ya, i remember hearing about this in Popular Science about five years ago or something, but i was actually just talking to my dad about it about three days ago and i have no idea why it came up, but that's a pretty cool coincidence. ONe thing they mentioned in that article was the terrifying possibility of walking by a coke machine and having the sound of a bottle opening and pouring directed right at you.
    In that article, the inventor (i'm assuming its the same guy) was talking about how he was able to aim this thing out his office window, bounce the sound off a wall and back into the window a floor below him, really messing with his neighbour's head.
     
  15. MacNut thread starter macrumors Core

    MacNut

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    #15
    It could be just like the kid in The Shining.
     
  16. Apple Hobo macrumors 6502a

    Apple Hobo

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    #16
    I'm sure the police and military would love this for their "psy-ops" missions. :eek:

    Maybe idiots of the future who blast rap crap in their cars can blast themselves without rattling my windows when they pass by. :D Same for the people who party late into the night. However, such a sound device would probably be used for harmful and malicious pranks.
     
  17. Doctor Q Administrator

    Doctor Q

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    #17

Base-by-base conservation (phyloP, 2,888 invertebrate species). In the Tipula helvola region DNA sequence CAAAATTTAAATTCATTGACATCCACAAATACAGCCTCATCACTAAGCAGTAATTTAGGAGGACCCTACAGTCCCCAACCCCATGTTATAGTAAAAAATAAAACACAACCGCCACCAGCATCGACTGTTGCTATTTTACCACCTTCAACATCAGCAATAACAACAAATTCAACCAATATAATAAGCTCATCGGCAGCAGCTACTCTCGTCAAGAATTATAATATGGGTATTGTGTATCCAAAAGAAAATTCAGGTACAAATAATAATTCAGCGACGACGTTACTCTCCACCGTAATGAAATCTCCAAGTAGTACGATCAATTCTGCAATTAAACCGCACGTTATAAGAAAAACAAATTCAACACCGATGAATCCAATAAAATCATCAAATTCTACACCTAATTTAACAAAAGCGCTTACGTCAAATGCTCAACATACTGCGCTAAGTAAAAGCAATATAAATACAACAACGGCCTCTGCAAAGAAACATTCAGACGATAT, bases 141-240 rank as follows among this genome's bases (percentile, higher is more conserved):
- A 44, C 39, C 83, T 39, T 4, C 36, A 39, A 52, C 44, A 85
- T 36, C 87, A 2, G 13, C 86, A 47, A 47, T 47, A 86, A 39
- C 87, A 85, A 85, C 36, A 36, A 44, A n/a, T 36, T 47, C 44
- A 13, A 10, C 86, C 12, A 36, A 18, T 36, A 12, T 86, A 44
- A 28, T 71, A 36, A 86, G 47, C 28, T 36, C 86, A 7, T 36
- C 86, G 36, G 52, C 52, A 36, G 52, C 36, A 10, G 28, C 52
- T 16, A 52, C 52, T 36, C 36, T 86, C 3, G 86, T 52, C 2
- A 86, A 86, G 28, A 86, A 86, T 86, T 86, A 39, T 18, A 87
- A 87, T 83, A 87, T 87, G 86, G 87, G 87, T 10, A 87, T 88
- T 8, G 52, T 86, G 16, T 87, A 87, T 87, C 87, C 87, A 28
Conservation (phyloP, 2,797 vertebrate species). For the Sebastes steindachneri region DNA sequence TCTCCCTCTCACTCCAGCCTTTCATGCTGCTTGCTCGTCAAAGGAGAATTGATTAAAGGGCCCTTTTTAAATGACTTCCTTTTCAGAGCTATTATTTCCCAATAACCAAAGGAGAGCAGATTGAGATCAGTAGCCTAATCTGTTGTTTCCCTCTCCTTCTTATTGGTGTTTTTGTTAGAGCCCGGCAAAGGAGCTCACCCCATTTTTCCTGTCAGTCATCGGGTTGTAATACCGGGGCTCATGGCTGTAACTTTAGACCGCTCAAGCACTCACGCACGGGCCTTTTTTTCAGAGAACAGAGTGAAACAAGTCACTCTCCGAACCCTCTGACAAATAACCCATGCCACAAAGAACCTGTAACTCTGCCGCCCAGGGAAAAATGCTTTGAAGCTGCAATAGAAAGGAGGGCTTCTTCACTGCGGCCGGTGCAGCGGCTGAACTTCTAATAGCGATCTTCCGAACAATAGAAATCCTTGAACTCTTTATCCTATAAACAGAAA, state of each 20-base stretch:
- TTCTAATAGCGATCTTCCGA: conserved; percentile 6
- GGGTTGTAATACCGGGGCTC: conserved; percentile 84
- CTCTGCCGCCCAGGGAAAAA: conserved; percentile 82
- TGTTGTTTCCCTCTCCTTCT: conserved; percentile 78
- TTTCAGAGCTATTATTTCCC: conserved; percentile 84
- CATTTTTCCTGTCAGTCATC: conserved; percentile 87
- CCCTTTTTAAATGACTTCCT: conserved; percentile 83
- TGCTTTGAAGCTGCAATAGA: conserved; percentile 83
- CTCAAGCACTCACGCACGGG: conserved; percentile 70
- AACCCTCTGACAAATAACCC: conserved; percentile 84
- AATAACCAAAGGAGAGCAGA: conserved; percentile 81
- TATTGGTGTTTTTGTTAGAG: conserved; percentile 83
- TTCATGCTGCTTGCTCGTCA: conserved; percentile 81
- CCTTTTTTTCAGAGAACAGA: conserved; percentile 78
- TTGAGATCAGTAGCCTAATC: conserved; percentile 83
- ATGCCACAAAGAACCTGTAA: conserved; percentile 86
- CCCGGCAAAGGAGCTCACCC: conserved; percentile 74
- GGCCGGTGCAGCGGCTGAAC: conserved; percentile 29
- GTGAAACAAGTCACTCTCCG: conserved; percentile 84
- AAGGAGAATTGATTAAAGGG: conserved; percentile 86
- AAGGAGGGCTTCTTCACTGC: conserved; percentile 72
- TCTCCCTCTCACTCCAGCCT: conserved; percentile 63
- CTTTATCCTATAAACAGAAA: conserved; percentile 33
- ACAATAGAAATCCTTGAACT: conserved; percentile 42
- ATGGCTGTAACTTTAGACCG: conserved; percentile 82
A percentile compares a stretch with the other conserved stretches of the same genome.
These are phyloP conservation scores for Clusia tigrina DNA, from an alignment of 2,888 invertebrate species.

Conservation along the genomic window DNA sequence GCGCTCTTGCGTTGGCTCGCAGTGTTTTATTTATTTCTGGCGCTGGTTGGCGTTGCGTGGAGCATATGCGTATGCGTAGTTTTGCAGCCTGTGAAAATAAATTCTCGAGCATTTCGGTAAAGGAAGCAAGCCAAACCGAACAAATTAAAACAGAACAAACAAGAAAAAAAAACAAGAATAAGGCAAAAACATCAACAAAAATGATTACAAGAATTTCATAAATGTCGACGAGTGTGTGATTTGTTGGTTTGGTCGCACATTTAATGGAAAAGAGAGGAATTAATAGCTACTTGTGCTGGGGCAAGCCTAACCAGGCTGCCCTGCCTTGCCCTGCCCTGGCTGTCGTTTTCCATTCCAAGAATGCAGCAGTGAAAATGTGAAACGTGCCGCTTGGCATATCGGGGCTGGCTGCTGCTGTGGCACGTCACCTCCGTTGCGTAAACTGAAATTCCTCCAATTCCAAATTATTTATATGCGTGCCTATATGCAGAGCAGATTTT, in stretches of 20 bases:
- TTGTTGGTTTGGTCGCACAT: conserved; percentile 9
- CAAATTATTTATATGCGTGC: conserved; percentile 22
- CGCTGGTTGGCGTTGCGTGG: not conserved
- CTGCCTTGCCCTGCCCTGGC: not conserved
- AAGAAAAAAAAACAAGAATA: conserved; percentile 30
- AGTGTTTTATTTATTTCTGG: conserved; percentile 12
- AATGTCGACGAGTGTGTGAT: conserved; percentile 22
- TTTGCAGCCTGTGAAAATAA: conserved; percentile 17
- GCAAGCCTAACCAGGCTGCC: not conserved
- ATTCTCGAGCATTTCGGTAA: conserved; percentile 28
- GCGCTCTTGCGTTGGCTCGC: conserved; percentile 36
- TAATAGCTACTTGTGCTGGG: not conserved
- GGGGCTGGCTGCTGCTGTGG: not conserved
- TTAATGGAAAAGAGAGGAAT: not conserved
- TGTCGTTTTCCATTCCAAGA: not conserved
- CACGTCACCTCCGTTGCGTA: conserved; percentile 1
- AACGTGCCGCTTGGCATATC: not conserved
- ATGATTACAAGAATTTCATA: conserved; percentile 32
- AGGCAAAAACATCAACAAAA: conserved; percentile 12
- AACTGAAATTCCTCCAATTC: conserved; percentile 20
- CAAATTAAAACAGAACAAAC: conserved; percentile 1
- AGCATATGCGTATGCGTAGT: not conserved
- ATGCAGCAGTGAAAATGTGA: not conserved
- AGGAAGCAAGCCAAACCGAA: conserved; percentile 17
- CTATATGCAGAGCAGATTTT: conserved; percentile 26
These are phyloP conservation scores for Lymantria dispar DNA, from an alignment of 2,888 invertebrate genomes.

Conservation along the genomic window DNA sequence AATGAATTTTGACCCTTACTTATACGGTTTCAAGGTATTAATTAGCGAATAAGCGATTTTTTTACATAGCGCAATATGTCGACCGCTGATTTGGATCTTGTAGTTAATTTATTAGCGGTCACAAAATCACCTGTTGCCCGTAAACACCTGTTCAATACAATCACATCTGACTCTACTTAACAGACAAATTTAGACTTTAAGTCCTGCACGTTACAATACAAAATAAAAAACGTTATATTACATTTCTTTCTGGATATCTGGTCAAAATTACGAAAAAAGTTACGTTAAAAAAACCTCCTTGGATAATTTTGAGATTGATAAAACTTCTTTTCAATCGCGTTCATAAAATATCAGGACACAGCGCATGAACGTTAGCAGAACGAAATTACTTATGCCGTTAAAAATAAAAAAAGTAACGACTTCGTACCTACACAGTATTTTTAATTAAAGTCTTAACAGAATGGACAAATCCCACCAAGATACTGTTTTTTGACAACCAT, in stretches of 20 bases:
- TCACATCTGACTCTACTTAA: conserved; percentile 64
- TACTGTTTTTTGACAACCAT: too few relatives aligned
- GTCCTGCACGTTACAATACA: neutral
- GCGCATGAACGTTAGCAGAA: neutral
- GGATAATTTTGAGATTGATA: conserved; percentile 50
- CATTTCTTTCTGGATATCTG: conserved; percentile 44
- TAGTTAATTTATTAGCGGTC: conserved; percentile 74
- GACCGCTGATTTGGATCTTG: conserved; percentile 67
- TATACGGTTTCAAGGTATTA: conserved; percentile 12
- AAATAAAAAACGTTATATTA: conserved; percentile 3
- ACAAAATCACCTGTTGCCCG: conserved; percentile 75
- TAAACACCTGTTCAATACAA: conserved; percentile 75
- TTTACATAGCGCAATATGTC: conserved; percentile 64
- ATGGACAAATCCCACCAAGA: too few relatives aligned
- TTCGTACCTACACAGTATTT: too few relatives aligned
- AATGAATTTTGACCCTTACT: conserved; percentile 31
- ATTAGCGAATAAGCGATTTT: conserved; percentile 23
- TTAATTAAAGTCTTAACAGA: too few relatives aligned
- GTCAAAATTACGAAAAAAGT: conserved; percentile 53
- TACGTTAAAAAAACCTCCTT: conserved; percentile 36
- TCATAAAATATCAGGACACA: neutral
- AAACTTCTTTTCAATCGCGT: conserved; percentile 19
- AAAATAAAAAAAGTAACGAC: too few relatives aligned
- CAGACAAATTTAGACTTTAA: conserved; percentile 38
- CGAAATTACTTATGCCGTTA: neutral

They are already talking about technologies that send ads or coupons to your cell phone or PDA as you pass by a storefront, so now they can beam ads right into your head by focusing just in front of the store.

    A new kind of SUBLbuyIMINAL ADVERpepsiTISING.
     
  18. sorryiwasdreami macrumors 6502a

    sorryiwasdreami

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    #18
    for audiophiles, this would be nirvana. The search has been on for inventing musical equipment that will reproduce the sound made at an actual performance of the sound.

    This invention would make the need for speakers obsolete, thus producing audio which is much clearer than would be otherwise.
     
  19. sorryiwasdreami macrumors 6502a

    sorryiwasdreami

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    #19
    That reminds me of the movie Minority Report.
     
  20. PlaceofDis macrumors Core

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    #20
    yep, and im not looking forward to a future like that either, a bit too creepy to me, i need to watch that movie again